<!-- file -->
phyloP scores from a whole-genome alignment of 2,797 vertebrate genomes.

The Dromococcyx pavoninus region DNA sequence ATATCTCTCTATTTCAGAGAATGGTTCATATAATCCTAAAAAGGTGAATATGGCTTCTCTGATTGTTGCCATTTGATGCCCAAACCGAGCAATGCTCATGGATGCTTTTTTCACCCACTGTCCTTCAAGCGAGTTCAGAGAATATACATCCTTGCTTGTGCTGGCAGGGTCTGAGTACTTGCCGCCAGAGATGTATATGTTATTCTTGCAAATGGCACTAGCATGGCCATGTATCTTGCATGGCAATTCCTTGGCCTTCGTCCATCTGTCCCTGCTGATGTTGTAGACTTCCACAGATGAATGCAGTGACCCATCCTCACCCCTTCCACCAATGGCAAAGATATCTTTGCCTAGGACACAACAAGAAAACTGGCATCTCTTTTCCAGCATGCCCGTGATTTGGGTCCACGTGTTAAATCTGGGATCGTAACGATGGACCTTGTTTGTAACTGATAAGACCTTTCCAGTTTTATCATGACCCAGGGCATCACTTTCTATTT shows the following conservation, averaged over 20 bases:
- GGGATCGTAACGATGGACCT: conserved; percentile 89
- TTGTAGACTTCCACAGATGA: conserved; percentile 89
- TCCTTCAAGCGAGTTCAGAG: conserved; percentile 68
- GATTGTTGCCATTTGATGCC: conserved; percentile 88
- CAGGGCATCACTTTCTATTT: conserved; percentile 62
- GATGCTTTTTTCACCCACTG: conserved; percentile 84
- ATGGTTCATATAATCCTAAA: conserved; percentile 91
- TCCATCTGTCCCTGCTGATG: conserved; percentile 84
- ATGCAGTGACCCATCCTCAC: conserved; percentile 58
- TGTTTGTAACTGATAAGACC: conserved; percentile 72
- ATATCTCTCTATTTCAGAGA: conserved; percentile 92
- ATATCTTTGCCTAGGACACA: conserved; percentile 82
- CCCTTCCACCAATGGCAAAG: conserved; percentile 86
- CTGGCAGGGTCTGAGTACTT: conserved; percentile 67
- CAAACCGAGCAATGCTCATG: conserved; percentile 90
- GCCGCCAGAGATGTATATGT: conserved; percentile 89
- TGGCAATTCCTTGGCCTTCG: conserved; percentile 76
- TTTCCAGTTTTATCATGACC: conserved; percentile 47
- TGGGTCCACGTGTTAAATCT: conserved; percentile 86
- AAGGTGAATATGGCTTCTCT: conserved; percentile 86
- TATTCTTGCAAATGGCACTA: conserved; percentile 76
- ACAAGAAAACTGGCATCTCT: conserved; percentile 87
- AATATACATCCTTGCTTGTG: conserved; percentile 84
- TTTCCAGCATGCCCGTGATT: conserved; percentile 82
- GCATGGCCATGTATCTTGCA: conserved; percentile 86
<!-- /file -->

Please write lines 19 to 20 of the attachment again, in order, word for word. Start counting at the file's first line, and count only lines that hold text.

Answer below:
- TGGCAATTCCTTGGCCTTCG: conserved; percentile 76
- TTTCCAGTTTTATCATGACC: conserved; percentile 47